One of the great public services in recent internet history is the Instagram account @firefitsneworleans, a “New Orleans Street Style” archive that highlights “the best looks on the streets of our beloved city documented by a group of friends.” Not only is it just a beautiful collection of D.I.Y. fashion stunts, it’s also a vital record of the incredible visual art of local Black style – especially home-made outfits designed to draw attention at second lines. Of course, New Orleans’s second line tradition is its own unique cultural niche, but I was thinking a lot about @firefitsneworleans while watching the low-budget musical Babymother, set in the dancehall reggae scene of late-90s West End, London. Babymother is a distinct work in many ways, not least of all in its billing as “the first Black British musical.” I was most impressed by it as a lookbook of dancehall fashion stunts, though, as every scene-to-scene costume change dropped my jaw. What’s most incredible about the film’s D.I.Y. Black fashion stylings is that most of the outfits would feel perfectly at home on the @firefitsneworleans page two decades later, without feeling retro or costumey. We’re in the exact sweet spot where late-90s nightclub fashion is hip again instead of feeling passé, and Babymother is itself an excellent snapshot of that moment in Black fashion history.
This is my favorite kind of musical: one with catchy pops songs I’d listen to in my free time anyway, ignoring musical theatre tradition. The titular babymother is an aspiring dancehall M.C., Anita, whose dirtbag boyfriend is already a minor celebrity on the reggae charts. Anita’s boyfriend wants her to abandon her dreams of starting her own music career so she can focus on raising their kids while he disappears on tour for months on end. She defies his demands and starts a small, all-girl reggae group with her friends, renaming themselves Neeta, Sweeta, & Nastie. The only problem is that all three members of the group are single mothers who struggle to find babysitters so they can perform at nightclubs or record singles, while their knucklehead boyfriends enjoy a much greater freedom outside the home. As wonderful as Babymother is as a vintage reggae musical and Black fashion lookbook, it’s also a surprisingly complicated drama. The movie starts with sitcom-style opening credits where every person in Anita’s life is introduced by their relationship to her: “her friend,” “her rival,” “her mother,” etc. That turns out to be a helpful guide, since the movie often swerves into shocking family secrets & betrayals that force Anita to overcome much more internal, complex conflicts than merely sneaking around a controlling boyfriend. The movie is set up to be A Reggae Star is Born, but it’s something much thornier than that. There’s a quiet exchange of glances during the inevitable battle-of-the-bands climax that genuinely choked me up, which is hard to do in a musician’s rise-to-success story this narratively familiar.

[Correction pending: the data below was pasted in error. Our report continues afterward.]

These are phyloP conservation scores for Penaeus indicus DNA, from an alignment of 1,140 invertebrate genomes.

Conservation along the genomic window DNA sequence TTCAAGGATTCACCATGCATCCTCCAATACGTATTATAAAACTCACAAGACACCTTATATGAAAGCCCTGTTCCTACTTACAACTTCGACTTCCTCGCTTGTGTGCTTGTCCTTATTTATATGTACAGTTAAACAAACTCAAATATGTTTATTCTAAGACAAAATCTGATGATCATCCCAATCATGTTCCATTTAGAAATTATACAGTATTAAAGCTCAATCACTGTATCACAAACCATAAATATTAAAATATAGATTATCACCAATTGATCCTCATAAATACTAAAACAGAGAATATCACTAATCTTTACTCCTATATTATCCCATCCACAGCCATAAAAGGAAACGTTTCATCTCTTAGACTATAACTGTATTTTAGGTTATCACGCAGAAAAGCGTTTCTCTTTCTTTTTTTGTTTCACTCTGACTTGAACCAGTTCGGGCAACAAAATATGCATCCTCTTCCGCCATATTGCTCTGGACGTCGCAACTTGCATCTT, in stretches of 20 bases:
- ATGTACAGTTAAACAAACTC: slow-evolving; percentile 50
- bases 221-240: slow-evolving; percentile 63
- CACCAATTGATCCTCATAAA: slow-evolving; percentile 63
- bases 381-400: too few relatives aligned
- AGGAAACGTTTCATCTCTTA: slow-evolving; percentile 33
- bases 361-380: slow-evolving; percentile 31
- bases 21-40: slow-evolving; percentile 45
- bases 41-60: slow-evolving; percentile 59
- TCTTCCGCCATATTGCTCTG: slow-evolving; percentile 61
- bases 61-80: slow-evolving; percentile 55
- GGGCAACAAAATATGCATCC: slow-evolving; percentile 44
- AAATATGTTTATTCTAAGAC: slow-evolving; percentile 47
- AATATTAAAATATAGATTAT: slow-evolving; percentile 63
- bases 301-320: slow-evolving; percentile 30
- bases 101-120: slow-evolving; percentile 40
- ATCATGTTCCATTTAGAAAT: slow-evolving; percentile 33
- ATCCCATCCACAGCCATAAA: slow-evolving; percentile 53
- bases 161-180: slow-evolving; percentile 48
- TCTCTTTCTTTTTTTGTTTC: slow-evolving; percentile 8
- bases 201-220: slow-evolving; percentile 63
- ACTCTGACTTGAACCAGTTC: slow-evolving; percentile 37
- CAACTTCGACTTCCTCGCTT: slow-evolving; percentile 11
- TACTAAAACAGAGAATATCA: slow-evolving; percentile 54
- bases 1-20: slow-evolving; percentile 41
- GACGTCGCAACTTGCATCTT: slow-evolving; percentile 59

Even if Babymother weren’t an emotionally fulfilling drama, it would still be Essential Cinema just as a late-90s fashion lookbook. I love the 90s NYC club-kid relic Party Girl, but I can’t claim that its half-invested romcom story template means all that much to me emotionally. That movie’s charms rest entirely on Parker Posey “finding herself” while looking cute and modeling outrageous outfits. And it rules. Familial drama aside, Babymother is a similar pleasure, just with a different nightclub soundtrack and a different cultural context for its fashion stunts. In a better world, both films would’ve been hits, and we’d have a modern New Orleans-set indie drama following in their dance steps – this time with a bounce soundtrack, duh. As fabulous as it is, I don’t know how permanent of a local fashion archive @firefitsneworleans can be in the long-term, since the social media serververse is still untested when it comes to decades of cultural longevity. Meanwhile, even as a movie that bombed in its time, Babymother was recently restored in crisp HD detail by The BFI and presented on The Criterion Channel as part of their streaming collection “Roots & Revolution: Reggae on Film.” Cinema has a way of preserving niche pop culture iconography in a way other mediums cannot, and I am grateful that Babymother is still around as a snapshot of West End dancehall fashion even though it was not well seen or respected in its time.